Alexander Herzen – remarkable writer
Alexander Herzen was an outstanding revolutionary and thinker, a remarkable writer and brilliant publisher. He was one of the most prominent critics of the official ideology and policy of the Russian Empire in the XIX century.
Alexander Ivanovich Herzen was born on March 25 (April 6), 1812 in Moscow. His father was a rich landowner Ivan Alekseevich Yakovlev (1767-1846) and his mother was 16-year-old German girl Henriette Wilhelmina Luisa Haag. They were not married and their son had a surname invented by the father – Herzen from German Herz (heart). Herzen received the usual aristocratic education at home, based on reading foreign literature, especially of the late 18th century. He was fluent in German and French. Herzen was deeply influenced by his friendship with a talented peer, the future poet N. Ogarev. The event that determined the fate of Herzen was the Decembrist revolt.
In 1834, Herzen was exiled to Perm, then transferred to Vyatka, then to Vladimir and Novgorod. In exile he learned the wrong side of Russian social life – the stagnation of provincial existence, the dullness of the wild inhabitants, the lawlessness of “little people”, fanatic fraud and the impudent self-government of officials. For him, these were years of intense philosophical studies and first creative experiments.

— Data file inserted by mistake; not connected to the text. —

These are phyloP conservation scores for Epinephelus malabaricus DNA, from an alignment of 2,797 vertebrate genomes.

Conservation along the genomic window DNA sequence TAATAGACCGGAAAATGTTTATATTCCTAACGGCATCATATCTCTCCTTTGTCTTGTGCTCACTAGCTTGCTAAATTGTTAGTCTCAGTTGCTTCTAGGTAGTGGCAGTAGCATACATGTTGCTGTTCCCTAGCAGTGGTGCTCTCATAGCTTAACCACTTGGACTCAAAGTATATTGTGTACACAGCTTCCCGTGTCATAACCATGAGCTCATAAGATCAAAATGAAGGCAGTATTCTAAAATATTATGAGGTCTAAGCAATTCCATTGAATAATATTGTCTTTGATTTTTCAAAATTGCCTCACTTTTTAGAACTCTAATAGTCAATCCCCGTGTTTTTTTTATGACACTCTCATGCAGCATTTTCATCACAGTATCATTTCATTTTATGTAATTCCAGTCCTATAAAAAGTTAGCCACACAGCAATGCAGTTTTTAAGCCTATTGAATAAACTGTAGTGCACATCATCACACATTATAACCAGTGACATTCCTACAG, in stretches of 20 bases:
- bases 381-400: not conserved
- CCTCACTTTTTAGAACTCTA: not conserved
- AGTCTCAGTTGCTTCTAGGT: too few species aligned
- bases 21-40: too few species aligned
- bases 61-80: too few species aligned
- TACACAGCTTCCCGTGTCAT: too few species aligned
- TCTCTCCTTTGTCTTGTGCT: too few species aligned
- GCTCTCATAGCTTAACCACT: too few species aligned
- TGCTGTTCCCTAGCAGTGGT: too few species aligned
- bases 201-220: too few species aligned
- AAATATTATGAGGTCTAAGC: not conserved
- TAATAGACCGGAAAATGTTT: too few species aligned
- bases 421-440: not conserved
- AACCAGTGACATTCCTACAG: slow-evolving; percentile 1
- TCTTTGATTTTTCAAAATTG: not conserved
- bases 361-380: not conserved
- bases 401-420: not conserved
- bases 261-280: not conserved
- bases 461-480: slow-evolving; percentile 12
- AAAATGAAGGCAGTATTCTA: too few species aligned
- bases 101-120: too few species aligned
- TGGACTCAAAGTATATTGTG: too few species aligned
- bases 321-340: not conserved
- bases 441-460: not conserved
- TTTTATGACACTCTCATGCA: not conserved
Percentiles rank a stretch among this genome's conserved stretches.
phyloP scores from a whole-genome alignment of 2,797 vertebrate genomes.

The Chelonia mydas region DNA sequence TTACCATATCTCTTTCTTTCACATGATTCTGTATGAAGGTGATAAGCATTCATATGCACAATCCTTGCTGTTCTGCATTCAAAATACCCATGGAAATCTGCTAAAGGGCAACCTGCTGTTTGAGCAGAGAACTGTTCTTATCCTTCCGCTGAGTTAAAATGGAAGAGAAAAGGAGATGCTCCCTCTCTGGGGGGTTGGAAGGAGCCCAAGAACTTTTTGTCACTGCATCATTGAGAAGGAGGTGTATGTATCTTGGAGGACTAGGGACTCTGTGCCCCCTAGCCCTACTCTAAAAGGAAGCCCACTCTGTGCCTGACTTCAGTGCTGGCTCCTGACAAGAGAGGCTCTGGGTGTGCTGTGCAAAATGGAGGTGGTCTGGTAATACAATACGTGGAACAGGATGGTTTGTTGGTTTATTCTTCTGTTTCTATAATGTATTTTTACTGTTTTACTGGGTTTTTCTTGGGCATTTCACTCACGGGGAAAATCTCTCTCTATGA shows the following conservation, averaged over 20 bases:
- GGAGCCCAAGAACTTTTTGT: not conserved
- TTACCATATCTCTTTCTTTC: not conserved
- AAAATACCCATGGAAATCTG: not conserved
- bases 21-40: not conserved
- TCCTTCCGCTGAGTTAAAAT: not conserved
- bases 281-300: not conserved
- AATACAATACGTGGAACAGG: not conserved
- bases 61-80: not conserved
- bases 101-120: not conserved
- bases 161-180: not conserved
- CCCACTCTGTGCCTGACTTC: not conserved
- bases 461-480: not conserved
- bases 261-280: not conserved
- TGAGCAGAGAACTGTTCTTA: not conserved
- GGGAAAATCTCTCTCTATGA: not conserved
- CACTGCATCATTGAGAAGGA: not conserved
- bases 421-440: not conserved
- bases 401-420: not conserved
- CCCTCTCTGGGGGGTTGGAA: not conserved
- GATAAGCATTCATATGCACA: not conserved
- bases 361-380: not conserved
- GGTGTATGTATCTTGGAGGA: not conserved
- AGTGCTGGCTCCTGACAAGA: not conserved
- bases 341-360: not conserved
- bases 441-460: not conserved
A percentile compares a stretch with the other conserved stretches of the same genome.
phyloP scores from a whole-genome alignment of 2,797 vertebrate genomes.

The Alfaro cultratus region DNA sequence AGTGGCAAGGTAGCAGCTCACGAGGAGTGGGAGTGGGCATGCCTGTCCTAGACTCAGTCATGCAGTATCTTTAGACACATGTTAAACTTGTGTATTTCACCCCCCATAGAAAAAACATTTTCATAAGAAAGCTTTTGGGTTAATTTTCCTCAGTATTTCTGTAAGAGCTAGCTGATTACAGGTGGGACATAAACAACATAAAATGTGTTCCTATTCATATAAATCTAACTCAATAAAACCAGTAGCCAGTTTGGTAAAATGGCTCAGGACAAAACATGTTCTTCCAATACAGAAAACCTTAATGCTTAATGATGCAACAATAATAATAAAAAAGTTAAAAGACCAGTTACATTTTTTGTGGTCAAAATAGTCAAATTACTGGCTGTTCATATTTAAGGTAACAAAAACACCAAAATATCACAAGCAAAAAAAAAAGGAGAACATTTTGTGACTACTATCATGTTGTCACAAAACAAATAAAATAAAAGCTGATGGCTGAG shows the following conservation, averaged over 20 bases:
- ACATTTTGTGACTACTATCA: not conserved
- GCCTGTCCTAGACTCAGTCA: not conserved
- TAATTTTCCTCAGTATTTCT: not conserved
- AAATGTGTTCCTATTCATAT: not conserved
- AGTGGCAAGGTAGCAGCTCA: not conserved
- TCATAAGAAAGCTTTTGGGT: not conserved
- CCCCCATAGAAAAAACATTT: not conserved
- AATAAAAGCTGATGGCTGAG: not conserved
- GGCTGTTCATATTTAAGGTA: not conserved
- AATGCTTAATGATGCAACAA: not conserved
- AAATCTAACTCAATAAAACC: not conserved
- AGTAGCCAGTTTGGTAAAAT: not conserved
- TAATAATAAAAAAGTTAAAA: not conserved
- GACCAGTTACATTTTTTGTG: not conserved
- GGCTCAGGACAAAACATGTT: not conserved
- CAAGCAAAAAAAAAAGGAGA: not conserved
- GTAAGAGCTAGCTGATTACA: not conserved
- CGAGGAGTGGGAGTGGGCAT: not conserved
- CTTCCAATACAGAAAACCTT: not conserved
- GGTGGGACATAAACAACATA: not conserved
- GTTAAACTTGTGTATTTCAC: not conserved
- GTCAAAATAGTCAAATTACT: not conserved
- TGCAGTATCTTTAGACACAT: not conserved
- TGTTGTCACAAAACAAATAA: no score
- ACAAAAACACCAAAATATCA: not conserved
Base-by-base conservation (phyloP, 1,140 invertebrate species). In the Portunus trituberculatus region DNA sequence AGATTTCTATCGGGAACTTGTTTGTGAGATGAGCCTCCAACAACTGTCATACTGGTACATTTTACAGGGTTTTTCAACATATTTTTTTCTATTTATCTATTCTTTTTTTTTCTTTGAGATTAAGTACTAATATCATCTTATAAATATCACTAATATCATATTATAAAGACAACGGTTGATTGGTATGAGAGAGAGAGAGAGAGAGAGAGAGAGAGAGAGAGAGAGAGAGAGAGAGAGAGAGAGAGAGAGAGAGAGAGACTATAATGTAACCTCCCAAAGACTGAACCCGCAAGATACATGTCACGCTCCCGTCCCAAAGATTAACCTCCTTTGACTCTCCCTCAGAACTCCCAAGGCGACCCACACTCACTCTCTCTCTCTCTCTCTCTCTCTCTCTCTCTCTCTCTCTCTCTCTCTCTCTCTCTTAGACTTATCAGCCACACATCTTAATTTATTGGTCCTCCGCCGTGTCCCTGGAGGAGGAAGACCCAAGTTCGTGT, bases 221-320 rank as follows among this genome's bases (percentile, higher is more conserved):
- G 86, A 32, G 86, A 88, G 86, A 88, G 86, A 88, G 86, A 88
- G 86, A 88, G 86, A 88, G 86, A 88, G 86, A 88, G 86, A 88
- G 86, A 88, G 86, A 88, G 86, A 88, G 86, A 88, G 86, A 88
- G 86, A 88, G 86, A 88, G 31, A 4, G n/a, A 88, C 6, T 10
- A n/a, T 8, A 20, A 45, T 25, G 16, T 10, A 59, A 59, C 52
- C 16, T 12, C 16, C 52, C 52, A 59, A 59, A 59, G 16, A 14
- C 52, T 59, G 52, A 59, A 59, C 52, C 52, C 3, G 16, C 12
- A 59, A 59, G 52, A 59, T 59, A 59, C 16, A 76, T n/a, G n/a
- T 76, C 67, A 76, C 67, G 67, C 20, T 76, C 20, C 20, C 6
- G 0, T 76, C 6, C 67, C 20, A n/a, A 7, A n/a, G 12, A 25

In 1838 Herzen married his cousin Natalia Alexandrovna Zakharina in Vladimir. Before leaving Russia they had six children, but only two survived to adulthood. In exile in Paris, Herzen’s wife fell in love with Herzen’s friend Georg Herwegh. In 1850, she gave birth to daughter Olga (1850-1953), who married French historian Gabriel Mono in 1873. According to some information, Herzen doubted his fatherhood, but never declared it publicly and recognized the child. In 1852, Herzen’s wife gave birth to a son and two days later died, his son died soon too.
In 1857, Herzen and the wife of his friend Nikolai Ogarev, Natalia Alexeyevna Ogareva-Tuchkova began living together. She brought up his children. They had daughter Elizabeth (1858-1875) and twins Elena and Alexei (1861-1864, died of diphtheria). Officially, they were considered Ogarev’s children.
In 1842, Herzen returned to Moscow. He immediately found himself in the intense and passionate disputes about the fate of Russia, about the ways of its historical development, about the means of combating serfdom.
During those years, Herzen began to write for the leading journals Otechestvennye Zapiski and Sovremennik.
His every work was a great event in the spiritual life of Russia. In his philosophical works Herzen, according to V.I. Lenin, “managed to rise himself to such a height that he was among the greatest thinkers of his time”.
In 1852 Herzen settled in London, where in 1853 he founded the first Free Russian Printing House.
Alexander Herzen died on January 21, 1870 in Paris.